The cassette containing the sequence encoding the transcriptor PbrR and the bidirectional pbr promoter region was synthesized by Sangon Biotech (Shanghai, China), and the synthesized fragment (520 bp) was cloned into pUCm-T to generate pT-Ppbr. The lacZα and mCherry pbr promoter reporter cassettes were constructed as follows: A lacZα reporter element and a mCherry reporter element were amplified from pPlac-lacZα, and pPlac-RFP, respectively, and fused to the genetic element containing pbrR and pbr promoter by a PCR overlap extension method. Briefly, a lacZα reporter element was amplified with primers F-Ppbr-lacZα and R-Ter, and a mCherry reporter element was amplified with primers F-Ppbr-RFP and R-Ter. The genetic element containing pbrR and pbr promoter was amplified from pT-Ppbr using primers F-Ppbr and either R-Ppbr-lacZα or R-Ppbr-RFP. Both of the amplified products from pPlac-lacZα and pT-Ppbr (using primer R-Ppbr-lacZα) were added to a second PCR reaction containing primers F-Ppbr and R-Ter to generate the Ppbr-lacZα gene fusion cassette. Similarly, the second round of PCR with primers F-Ppbr and R-Ter was performed after mixing the amplified product from pT-Ppbr (using primer R-Ppbr-RFP) with the amplified product from pPlac-RFP to generate the Ppbr-RFP gene fusion cassette. The two Ppbr reporter cassettes above and pBR322 were finally digested with NdeI and EcoRI, and ligated together to generate pPpbr-lacZα, and pPpbr-RFP, respectively. The cassette containing the sequence encoding PbrR and a pbr promoter region was amplified from the pT-Ppbr vector using primers F-Ppbr and R-Ppbr. This fragment was then cloned as a NdeI and SalI fragment into pPlac-lacZ, previously digested with the same enzymes. The resulting plasmid was named pPpbr-lacZ.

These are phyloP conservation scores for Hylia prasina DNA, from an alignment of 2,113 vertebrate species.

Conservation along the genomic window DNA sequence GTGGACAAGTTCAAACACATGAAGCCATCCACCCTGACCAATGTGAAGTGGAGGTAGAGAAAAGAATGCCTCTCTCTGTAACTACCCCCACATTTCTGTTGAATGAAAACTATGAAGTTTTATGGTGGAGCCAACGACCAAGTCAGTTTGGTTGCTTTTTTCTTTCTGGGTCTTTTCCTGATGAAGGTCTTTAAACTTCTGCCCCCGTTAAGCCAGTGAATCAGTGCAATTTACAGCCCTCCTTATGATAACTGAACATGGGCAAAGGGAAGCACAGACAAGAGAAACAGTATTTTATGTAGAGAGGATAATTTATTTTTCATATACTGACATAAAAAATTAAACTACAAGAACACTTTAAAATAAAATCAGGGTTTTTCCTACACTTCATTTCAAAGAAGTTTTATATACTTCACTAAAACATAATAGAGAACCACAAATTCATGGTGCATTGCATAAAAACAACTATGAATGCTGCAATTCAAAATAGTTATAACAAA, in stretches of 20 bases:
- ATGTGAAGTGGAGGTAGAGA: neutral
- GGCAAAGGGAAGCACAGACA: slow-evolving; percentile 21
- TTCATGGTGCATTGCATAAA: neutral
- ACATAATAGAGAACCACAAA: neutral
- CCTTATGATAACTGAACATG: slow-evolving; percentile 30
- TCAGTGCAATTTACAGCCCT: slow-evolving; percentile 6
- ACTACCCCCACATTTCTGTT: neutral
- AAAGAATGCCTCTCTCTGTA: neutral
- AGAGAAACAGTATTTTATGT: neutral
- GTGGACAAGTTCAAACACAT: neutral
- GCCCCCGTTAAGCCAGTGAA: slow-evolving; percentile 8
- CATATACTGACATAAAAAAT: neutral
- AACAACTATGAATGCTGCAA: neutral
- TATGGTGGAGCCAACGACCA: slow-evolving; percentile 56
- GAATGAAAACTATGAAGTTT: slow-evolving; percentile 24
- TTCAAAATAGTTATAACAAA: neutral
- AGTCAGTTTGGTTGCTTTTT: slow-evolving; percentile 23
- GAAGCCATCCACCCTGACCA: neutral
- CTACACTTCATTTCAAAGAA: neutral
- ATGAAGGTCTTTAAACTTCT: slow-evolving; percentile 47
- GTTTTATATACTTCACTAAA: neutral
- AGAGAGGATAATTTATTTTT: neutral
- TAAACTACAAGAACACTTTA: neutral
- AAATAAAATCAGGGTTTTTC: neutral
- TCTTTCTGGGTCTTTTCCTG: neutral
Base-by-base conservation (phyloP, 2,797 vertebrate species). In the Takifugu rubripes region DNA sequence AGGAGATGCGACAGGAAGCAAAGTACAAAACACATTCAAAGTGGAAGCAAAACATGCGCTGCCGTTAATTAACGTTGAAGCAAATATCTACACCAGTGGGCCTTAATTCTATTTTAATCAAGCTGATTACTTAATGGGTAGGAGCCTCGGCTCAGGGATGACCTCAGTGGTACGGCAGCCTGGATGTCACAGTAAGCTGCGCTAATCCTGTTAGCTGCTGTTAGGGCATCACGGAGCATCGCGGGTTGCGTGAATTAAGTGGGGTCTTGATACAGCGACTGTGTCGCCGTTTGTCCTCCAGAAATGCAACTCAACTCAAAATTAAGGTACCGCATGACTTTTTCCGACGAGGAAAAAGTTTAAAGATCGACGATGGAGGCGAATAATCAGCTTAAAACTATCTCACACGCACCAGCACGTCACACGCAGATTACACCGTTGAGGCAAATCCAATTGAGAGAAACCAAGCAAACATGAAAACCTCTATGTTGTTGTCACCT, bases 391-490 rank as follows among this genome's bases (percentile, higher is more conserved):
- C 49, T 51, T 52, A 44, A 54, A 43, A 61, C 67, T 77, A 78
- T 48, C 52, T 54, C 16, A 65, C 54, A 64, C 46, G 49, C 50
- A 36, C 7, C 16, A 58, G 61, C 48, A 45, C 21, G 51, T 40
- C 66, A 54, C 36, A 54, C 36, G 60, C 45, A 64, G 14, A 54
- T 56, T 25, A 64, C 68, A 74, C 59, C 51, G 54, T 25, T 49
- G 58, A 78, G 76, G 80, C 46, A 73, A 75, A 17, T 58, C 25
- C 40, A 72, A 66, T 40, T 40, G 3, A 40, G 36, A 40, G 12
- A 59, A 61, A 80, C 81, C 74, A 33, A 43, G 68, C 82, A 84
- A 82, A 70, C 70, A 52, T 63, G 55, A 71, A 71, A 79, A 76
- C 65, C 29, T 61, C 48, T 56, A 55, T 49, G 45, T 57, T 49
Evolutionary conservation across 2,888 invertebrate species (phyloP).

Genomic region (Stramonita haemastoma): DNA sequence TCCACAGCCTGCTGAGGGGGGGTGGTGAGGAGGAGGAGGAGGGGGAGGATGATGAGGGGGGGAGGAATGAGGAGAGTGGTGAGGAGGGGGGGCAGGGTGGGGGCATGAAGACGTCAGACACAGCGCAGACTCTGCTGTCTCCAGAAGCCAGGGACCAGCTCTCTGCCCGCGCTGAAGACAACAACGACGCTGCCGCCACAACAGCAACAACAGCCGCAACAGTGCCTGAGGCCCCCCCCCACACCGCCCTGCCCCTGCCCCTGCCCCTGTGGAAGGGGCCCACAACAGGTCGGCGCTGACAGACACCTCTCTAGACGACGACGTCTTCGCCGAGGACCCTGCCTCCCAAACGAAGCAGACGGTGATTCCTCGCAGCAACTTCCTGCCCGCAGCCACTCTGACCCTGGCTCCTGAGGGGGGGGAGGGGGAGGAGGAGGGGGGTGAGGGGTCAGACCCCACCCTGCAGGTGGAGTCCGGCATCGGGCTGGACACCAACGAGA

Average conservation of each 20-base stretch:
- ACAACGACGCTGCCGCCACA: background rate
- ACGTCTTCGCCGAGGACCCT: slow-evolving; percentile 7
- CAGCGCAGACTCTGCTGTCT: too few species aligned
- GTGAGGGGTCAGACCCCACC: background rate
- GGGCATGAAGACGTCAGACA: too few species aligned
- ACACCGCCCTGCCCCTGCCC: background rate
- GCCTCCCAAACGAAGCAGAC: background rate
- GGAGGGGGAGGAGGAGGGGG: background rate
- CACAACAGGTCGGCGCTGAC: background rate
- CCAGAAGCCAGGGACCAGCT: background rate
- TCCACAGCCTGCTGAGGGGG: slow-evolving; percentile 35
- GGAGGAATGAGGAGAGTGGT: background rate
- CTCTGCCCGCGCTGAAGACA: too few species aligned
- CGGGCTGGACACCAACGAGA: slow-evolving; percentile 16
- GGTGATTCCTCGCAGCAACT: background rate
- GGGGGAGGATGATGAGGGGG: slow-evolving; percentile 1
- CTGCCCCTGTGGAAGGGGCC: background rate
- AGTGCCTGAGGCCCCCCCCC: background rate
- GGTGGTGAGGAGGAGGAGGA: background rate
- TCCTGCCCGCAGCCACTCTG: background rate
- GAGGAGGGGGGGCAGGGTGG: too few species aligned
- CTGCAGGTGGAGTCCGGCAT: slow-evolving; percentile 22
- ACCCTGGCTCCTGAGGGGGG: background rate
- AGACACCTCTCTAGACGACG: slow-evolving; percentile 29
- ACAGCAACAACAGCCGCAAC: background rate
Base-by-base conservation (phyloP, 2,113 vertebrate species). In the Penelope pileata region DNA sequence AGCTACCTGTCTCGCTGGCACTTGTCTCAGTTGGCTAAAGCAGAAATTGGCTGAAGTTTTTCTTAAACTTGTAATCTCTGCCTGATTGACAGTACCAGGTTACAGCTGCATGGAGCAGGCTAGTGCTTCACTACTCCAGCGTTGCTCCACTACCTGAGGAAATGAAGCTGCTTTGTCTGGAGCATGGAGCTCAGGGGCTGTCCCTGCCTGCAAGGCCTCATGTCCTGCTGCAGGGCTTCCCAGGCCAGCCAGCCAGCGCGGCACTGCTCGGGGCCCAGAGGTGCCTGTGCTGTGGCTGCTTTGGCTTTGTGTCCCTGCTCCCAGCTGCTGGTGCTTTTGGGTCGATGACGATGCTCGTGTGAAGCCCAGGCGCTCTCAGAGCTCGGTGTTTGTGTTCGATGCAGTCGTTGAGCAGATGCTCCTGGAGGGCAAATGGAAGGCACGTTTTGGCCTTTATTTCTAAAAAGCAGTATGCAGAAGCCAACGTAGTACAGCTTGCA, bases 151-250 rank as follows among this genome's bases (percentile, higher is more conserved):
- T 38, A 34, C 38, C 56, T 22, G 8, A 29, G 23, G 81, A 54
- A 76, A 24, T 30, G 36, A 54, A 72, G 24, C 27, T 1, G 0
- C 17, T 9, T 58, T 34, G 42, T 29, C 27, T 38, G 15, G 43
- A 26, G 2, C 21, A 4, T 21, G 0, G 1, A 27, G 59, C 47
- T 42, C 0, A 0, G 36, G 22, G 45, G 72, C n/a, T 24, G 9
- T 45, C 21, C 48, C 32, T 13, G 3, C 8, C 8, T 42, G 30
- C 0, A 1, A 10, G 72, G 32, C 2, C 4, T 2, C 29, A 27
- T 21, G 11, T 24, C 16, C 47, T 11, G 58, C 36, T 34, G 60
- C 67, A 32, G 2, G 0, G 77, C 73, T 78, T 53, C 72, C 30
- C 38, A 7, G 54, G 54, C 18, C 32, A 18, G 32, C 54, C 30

The strategy and potential mechanism involved in three reporter systems are shown in Figure 2. β-galactosidase α-complementation can be achieved by assembling the lead(II) inductive lacZα derived from the plasmid with the IPTG inductive lacZM15 derived from the host cell genome.
Figure 2. Genetic organization of the pbr promoter reporter systems. The lead(II) inducible mCherry reporter expression, full-length lacZ reporter expression, and lacZα reporter expression are achieved in E. coli Top10 harboring pPpbr-RFP, pPpbr-lacZ, and pPpbr-lacZα, respectively. Based on a well-known monocistronic reporter cassette, fluorescent signal and enzymatic activity are detected under Pb(II) induction. LacZα and lacZM15 are separately synthesized under the control of target pbr promoter driven by Pb(II), and host lac promoter driven by IPTG. After the active β-galactosidase with a native-like tetramer is finally assembled in vivo, a standard chromogenic substrate method can then be used for qualitative and quantitative determination of β-galactosidase activity.
Reporter Genes Expression
Escherichia coli hosts were transformed with recombinant vectors using a CaCl2-mediated transformation method (Hui et al., 2018b). The transformed E. coli cells were spread onto LB agar plates containing 50 μg/mL ampicillin, and cultured overnight at 37°C. A single colony picked from an agar plate was used to inoculate 3 mL of LB medium supplemented with 50 μg/mL ampicillin in a 15 mL Bio-Reaction tube (Jet, Guangzhou, China), and cultured for 12 h in a 37°C shaking incubator at 200 rpm.
For IPTG-induced reporter genes expression, recombinant E. coli harboring the lac promoter reporter vectors were cultured in LB medium for 12 h, and diluted to an OD600 of 0.01 in 12 mL fresh LB medium supplemented with 1% glucose and 50 μg/mL ampicillin in a 50 mL Bio-Reaction tube. The culture was grown at 37°C for 3 h with rotation at 220 rpm, and the bacteria reached log phase with an optical density 0.4 at 600 nm. The cultures were then induced with 0–1.0 mM IPTG and incubated at 37°C with shaking at 220 rpm. Induced cultures were sampled and evaluated for the expression of reporter genes at regular intervals.